Defending Your Site Against Link Rot

There are many different ways people can encounter a 404 error on your website. But, many of the 404s visitors encounter on the web result from link rot. What exactly is link rot and how do you defend your site from it?

What Is Link Rot

Link rot results from old, outdated links that have long since stopped working. The page the link took you to was removed years ago from the web. Much like those leftovers you forgot to throw away in your fridge, that old link has grown moldy and is doing more harm than good.

Link rot is inevitable on the web, though. Web pages will change often and other pages will be removed. That is good site management—pages should be removed and pages should be changed.

But, as those pages change or are removed the links across the web that referenced those pages will break. The bookmarks in your browser that referenced those pages will break. The links in your email that referenced those pages will break. The links referencing those pages in that ebook you downloaded last year will break. The longer those links remain broken, the more rotten they will become.

Defending Your Site Against Link Rot

You want to avoid rotten links leading to 404 errors on your site. Chances are, though, that if your site has been around for more than a few years, you do you have a rotten link problem. At some point, you removed a page from your website or moved a page to a different URL. In doing so, you broke the links referencing that page. Don't feel bad, it happens on every website.

How do you identify this problem and prevent it in the future? Here is a quick rundown of how to prevent the links referencing your site turning rotten.

  1. When you make changes to your website (like removing pages), use a tool (like, say, SpringTrax!) to monitor your website for the 404s your visitors encounter. Check to see what sources led people those broken pages. You probably removed the links on your site referencing those removed pages, but there are still other websites out on the web linking to the pages you just removed.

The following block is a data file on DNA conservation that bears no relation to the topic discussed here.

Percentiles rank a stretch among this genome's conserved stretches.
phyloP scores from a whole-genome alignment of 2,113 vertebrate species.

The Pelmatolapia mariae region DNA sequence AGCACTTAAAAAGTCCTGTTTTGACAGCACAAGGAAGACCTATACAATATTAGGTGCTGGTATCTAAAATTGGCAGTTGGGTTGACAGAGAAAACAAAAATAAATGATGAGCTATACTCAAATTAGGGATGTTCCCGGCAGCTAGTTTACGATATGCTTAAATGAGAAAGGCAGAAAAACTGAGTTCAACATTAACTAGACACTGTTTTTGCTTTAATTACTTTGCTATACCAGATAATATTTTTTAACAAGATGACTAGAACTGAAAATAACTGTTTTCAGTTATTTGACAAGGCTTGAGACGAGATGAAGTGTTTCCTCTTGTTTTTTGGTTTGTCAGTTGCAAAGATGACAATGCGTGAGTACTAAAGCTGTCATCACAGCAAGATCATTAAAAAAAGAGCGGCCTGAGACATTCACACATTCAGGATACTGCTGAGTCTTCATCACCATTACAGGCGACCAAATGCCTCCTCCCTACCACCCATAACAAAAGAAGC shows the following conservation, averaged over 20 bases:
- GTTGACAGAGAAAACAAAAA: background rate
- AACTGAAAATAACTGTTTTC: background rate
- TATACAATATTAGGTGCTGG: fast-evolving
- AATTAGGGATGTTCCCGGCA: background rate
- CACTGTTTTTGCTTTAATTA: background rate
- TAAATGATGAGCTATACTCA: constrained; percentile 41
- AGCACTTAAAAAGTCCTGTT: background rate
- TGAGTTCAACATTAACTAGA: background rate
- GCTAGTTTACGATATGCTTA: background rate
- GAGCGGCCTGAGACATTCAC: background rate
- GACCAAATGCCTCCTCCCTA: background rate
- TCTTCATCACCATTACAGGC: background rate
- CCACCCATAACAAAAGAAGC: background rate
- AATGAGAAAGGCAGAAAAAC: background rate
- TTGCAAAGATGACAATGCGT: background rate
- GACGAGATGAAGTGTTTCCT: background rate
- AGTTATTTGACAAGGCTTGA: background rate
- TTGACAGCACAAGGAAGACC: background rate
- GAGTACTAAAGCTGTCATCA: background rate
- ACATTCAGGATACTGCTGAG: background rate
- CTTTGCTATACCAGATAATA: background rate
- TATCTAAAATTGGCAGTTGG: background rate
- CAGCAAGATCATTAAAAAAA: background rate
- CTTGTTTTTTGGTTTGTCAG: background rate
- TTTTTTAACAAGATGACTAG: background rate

2. After you detect the rotted link leading to your website, add in a redirect to take that link to a different page on your website. If you don't have an appropriate page on your site, you might want to create one, especially if there are lots of visitors of if those links are on important websites.

Link Rot, By Example

Let's say, for example, you removed an old blog post from your website. Using a monitoring tool, you notice that over a hundred people came to your website looking for that old blog post in the last week. Instead of finding that 404 error, those visitors found a 404 not found error instead. In digging into it, you find that the people who reached that 404 error did so because of a link on your local newspaper's website.

In that example, it would probably be important enough to put that old blog post back up. You don't want over a hundred visitors per week reaching a 404 error on your website. You also don't want an important link from your local newspaper's website to grow rotten and hurt your website in the process.

If you don't want to put that blog post back up (or can't), you might want to find another blog post to redirect that old blog post to. That way when those hundreds of visitors each week click on the link on your local newspaper's website looking for that old blog post, they are taken to a newer, related blog post instead of a 404 error.


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